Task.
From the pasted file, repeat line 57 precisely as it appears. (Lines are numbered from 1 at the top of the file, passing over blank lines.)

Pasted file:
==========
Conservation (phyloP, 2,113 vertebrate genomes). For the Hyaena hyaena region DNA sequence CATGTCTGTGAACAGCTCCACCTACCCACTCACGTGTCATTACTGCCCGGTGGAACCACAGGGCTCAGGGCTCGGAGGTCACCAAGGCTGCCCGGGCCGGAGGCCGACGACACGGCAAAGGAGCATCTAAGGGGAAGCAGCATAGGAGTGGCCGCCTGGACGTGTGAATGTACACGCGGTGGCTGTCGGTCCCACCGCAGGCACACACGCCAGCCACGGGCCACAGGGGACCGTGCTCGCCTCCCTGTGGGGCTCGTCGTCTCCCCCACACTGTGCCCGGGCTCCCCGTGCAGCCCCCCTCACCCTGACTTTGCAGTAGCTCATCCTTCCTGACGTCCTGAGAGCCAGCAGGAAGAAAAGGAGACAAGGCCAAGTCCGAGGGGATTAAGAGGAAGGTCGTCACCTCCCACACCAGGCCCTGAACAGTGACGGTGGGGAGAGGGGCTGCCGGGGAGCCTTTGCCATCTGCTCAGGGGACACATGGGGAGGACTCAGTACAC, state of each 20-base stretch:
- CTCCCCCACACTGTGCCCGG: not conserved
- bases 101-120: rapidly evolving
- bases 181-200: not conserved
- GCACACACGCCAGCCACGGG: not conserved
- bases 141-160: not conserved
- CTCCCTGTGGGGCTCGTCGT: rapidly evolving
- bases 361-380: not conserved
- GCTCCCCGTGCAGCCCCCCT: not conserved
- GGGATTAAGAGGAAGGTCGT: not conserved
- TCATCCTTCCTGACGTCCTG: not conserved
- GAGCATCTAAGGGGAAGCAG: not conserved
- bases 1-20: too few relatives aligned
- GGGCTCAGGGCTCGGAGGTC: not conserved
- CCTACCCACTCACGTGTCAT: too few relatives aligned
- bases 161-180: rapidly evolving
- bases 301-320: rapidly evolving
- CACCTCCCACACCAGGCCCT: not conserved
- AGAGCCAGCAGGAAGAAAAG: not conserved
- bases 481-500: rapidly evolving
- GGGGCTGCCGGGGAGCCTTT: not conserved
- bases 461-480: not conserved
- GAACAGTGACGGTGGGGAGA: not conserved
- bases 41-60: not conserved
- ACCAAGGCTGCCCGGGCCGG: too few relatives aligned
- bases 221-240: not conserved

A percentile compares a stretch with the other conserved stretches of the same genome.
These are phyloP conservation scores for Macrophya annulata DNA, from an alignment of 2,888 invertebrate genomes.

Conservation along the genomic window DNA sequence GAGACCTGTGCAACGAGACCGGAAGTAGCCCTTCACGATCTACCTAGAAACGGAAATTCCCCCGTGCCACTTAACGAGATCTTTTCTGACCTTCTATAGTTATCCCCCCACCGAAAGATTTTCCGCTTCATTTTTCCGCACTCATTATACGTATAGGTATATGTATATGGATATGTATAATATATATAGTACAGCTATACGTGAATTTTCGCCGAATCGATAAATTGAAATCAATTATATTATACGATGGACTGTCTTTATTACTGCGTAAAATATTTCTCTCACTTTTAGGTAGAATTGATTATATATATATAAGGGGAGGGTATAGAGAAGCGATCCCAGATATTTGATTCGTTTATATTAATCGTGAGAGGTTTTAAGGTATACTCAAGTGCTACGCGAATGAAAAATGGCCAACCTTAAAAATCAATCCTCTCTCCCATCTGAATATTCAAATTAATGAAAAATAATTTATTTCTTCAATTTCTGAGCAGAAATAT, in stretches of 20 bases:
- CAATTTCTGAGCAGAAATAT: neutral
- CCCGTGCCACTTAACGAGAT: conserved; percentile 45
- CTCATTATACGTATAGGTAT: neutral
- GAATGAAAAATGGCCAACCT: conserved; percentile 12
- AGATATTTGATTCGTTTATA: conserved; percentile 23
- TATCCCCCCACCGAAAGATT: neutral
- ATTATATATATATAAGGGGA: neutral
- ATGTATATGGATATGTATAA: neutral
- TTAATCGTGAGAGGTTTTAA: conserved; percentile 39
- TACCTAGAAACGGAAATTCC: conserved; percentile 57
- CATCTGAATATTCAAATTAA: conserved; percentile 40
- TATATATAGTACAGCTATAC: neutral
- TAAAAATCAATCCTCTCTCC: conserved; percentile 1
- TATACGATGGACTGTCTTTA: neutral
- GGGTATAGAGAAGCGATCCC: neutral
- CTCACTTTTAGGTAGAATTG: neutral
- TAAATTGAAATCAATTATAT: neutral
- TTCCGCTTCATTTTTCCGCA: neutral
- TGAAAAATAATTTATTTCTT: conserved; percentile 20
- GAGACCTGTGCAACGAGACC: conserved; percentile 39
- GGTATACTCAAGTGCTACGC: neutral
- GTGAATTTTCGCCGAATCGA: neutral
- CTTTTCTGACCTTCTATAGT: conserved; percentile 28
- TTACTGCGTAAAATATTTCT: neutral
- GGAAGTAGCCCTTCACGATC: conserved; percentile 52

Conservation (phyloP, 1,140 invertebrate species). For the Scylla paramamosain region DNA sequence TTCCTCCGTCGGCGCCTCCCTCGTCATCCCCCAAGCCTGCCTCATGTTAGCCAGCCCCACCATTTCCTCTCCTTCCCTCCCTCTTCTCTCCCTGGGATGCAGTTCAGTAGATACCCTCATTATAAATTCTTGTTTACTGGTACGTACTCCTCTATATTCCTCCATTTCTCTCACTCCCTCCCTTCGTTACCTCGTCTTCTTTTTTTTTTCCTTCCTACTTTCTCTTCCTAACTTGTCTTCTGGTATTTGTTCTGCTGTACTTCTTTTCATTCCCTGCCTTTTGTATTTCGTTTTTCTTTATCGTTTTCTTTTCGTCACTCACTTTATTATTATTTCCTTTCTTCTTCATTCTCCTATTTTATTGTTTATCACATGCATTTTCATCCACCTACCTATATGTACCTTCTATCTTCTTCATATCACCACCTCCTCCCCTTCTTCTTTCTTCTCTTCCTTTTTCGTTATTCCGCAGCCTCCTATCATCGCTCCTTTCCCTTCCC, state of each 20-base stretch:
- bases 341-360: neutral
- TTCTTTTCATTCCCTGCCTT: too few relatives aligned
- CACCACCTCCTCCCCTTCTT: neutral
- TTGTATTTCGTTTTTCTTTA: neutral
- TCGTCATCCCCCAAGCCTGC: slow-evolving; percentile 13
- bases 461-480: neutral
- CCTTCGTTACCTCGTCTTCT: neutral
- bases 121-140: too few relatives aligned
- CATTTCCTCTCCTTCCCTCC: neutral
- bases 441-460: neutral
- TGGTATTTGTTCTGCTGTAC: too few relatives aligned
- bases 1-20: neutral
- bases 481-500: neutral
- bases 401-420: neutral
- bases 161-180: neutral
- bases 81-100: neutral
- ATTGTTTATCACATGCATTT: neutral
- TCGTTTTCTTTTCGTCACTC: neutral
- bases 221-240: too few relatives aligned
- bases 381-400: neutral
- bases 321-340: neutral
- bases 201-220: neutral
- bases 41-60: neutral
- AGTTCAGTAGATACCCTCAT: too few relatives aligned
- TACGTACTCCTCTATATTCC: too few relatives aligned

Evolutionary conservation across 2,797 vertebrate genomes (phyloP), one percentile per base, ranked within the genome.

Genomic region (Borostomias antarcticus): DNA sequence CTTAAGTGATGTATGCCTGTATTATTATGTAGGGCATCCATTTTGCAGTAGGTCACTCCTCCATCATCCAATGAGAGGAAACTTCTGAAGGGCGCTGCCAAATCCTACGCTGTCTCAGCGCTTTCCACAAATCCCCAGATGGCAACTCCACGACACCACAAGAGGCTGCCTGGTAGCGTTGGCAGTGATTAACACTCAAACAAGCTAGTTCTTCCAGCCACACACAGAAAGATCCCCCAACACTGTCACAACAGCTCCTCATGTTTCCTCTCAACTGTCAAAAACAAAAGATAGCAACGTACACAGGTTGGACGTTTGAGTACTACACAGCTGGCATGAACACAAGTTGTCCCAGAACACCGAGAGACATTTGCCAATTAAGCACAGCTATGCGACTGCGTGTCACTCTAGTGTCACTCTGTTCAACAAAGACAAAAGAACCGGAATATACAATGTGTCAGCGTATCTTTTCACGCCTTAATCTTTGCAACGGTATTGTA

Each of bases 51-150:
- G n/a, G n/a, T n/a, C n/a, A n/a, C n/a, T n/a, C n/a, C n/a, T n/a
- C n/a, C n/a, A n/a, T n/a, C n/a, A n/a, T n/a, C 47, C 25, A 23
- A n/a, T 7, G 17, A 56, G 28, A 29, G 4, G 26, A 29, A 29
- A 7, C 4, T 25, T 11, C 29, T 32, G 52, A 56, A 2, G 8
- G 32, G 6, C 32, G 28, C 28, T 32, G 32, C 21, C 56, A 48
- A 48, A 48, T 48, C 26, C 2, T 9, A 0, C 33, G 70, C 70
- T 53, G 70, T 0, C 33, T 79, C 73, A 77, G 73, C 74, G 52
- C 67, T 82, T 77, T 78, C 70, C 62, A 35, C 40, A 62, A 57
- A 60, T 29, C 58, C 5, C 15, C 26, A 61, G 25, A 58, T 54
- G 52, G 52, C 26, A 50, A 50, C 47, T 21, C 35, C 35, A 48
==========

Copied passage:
- TTCTTTTCATTCCCTGCCTT: too few relatives aligned